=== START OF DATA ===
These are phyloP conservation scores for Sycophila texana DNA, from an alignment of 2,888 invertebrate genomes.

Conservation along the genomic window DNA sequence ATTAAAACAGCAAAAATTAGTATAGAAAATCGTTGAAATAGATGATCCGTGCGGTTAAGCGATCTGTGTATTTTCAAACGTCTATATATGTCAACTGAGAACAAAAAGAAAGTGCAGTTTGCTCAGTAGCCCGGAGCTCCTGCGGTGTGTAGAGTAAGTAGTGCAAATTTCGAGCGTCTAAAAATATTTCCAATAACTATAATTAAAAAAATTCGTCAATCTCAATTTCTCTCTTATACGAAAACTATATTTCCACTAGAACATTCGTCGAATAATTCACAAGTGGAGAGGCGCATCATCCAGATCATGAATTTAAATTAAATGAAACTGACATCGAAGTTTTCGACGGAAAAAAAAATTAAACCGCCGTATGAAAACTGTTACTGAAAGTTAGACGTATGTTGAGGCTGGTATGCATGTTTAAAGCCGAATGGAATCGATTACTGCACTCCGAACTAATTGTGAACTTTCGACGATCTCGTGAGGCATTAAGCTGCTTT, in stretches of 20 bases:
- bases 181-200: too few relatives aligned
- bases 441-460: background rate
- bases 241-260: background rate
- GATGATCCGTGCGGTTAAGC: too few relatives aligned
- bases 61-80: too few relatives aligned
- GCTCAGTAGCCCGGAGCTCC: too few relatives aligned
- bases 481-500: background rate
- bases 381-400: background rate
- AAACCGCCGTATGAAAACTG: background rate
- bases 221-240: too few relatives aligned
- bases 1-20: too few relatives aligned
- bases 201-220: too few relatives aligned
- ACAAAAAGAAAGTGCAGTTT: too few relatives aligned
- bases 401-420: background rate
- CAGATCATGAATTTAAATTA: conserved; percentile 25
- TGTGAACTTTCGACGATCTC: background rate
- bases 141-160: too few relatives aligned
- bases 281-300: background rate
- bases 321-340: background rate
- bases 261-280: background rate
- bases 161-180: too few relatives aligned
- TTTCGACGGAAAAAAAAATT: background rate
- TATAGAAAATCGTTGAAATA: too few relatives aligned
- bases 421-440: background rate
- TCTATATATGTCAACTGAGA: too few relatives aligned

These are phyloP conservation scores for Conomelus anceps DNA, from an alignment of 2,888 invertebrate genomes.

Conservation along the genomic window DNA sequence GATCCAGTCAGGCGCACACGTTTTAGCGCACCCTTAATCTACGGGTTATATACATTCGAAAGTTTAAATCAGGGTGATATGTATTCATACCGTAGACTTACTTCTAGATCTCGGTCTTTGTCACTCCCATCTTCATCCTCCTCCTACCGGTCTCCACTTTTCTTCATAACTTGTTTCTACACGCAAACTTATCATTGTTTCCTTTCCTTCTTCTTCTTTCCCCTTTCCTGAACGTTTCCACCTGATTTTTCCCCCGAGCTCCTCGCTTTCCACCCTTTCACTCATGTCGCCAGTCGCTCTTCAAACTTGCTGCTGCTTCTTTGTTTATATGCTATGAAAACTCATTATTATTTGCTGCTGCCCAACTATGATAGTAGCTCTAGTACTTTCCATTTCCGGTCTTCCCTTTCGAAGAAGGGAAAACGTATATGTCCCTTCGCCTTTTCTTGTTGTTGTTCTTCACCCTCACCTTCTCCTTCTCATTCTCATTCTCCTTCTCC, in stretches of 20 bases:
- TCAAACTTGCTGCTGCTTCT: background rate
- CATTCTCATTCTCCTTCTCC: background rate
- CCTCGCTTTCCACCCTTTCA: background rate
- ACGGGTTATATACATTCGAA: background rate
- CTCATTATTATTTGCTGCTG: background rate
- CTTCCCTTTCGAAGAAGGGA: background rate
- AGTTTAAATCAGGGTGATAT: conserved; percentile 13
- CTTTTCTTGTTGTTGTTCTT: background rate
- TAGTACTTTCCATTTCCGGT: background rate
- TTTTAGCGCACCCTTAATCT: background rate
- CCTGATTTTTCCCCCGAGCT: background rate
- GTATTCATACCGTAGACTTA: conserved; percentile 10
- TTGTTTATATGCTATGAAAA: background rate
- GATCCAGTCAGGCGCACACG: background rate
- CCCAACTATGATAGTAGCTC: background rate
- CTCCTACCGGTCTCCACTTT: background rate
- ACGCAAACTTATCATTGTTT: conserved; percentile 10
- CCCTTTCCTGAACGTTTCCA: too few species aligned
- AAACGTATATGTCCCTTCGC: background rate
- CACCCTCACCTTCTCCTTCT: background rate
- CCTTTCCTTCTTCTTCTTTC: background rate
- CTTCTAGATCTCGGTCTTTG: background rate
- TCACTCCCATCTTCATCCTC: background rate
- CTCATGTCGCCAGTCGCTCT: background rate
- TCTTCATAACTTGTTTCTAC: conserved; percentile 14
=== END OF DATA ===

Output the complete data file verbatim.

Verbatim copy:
These are phyloP conservation scores for Sycophila texana DNA, from an alignment of 2,888 invertebrate genomes.

Conservation along the genomic window DNA sequence ATTAAAACAGCAAAAATTAGTATAGAAAATCGTTGAAATAGATGATCCGTGCGGTTAAGCGATCTGTGTATTTTCAAACGTCTATATATGTCAACTGAGAACAAAAAGAAAGTGCAGTTTGCTCAGTAGCCCGGAGCTCCTGCGGTGTGTAGAGTAAGTAGTGCAAATTTCGAGCGTCTAAAAATATTTCCAATAACTATAATTAAAAAAATTCGTCAATCTCAATTTCTCTCTTATACGAAAACTATATTTCCACTAGAACATTCGTCGAATAATTCACAAGTGGAGAGGCGCATCATCCAGATCATGAATTTAAATTAAATGAAACTGACATCGAAGTTTTCGACGGAAAAAAAAATTAAACCGCCGTATGAAAACTGTTACTGAAAGTTAGACGTATGTTGAGGCTGGTATGCATGTTTAAAGCCGAATGGAATCGATTACTGCACTCCGAACTAATTGTGAACTTTCGACGATCTCGTGAGGCATTAAGCTGCTTT, in stretches of 20 bases:
- bases 181-200: too few relatives aligned
- bases 441-460: background rate
- bases 241-260: background rate
- GATGATCCGTGCGGTTAAGC: too few relatives aligned
- bases 61-80: too few relatives aligned
- GCTCAGTAGCCCGGAGCTCC: too few relatives aligned
- bases 481-500: background rate
- bases 381-400: background rate
- AAACCGCCGTATGAAAACTG: background rate
- bases 221-240: too few relatives aligned
- bases 1-20: too few relatives aligned
- bases 201-220: too few relatives aligned
- ACAAAAAGAAAGTGCAGTTT: too few relatives aligned
- bases 401-420: background rate
- CAGATCATGAATTTAAATTA: conserved; percentile 25
- TGTGAACTTTCGACGATCTC: background rate
- bases 141-160: too few relatives aligned
- bases 281-300: background rate
- bases 321-340: background rate
- bases 261-280: background rate
- bases 161-180: too few relatives aligned
- TTTCGACGGAAAAAAAAATT: background rate
- TATAGAAAATCGTTGAAATA: too few relatives aligned
- bases 421-440: background rate
- TCTATATATGTCAACTGAGA: too few relatives aligned

These are phyloP conservation scores for Conomelus anceps DNA, from an alignment of 2,888 invertebrate genomes.

Conservation along the genomic window DNA sequence GATCCAGTCAGGCGCACACGTTTTAGCGCACCCTTAATCTACGGGTTATATACATTCGAAAGTTTAAATCAGGGTGATATGTATTCATACCGTAGACTTACTTCTAGATCTCGGTCTTTGTCACTCCCATCTTCATCCTCCTCCTACCGGTCTCCACTTTTCTTCATAACTTGTTTCTACACGCAAACTTATCATTGTTTCCTTTCCTTCTTCTTCTTTCCCCTTTCCTGAACGTTTCCACCTGATTTTTCCCCCGAGCTCCTCGCTTTCCACCCTTTCACTCATGTCGCCAGTCGCTCTTCAAACTTGCTGCTGCTTCTTTGTTTATATGCTATGAAAACTCATTATTATTTGCTGCTGCCCAACTATGATAGTAGCTCTAGTACTTTCCATTTCCGGTCTTCCCTTTCGAAGAAGGGAAAACGTATATGTCCCTTCGCCTTTTCTTGTTGTTGTTCTTCACCCTCACCTTCTCCTTCTCATTCTCATTCTCCTTCTCC, in stretches of 20 bases:
- TCAAACTTGCTGCTGCTTCT: background rate
- CATTCTCATTCTCCTTCTCC: background rate
- CCTCGCTTTCCACCCTTTCA: background rate
- ACGGGTTATATACATTCGAA: background rate
- CTCATTATTATTTGCTGCTG: background rate
- CTTCCCTTTCGAAGAAGGGA: background rate
- AGTTTAAATCAGGGTGATAT: conserved; percentile 13
- CTTTTCTTGTTGTTGTTCTT: background rate
- TAGTACTTTCCATTTCCGGT: background rate
- TTTTAGCGCACCCTTAATCT: background rate
- CCTGATTTTTCCCCCGAGCT: background rate
- GTATTCATACCGTAGACTTA: conserved; percentile 10
- TTGTTTATATGCTATGAAAA: background rate
- GATCCAGTCAGGCGCACACG: background rate
- CCCAACTATGATAGTAGCTC: background rate
- CTCCTACCGGTCTCCACTTT: background rate
- ACGCAAACTTATCATTGTTT: conserved; percentile 10
- CCCTTTCCTGAACGTTTCCA: too few species aligned
- AAACGTATATGTCCCTTCGC: background rate
- CACCCTCACCTTCTCCTTCT: background rate
- CCTTTCCTTCTTCTTCTTTC: background rate
- CTTCTAGATCTCGGTCTTTG: background rate
- TCACTCCCATCTTCATCCTC: background rate
- CTCATGTCGCCAGTCGCTCT: background rate
- TCTTCATAACTTGTTTCTAC: conserved; percentile 14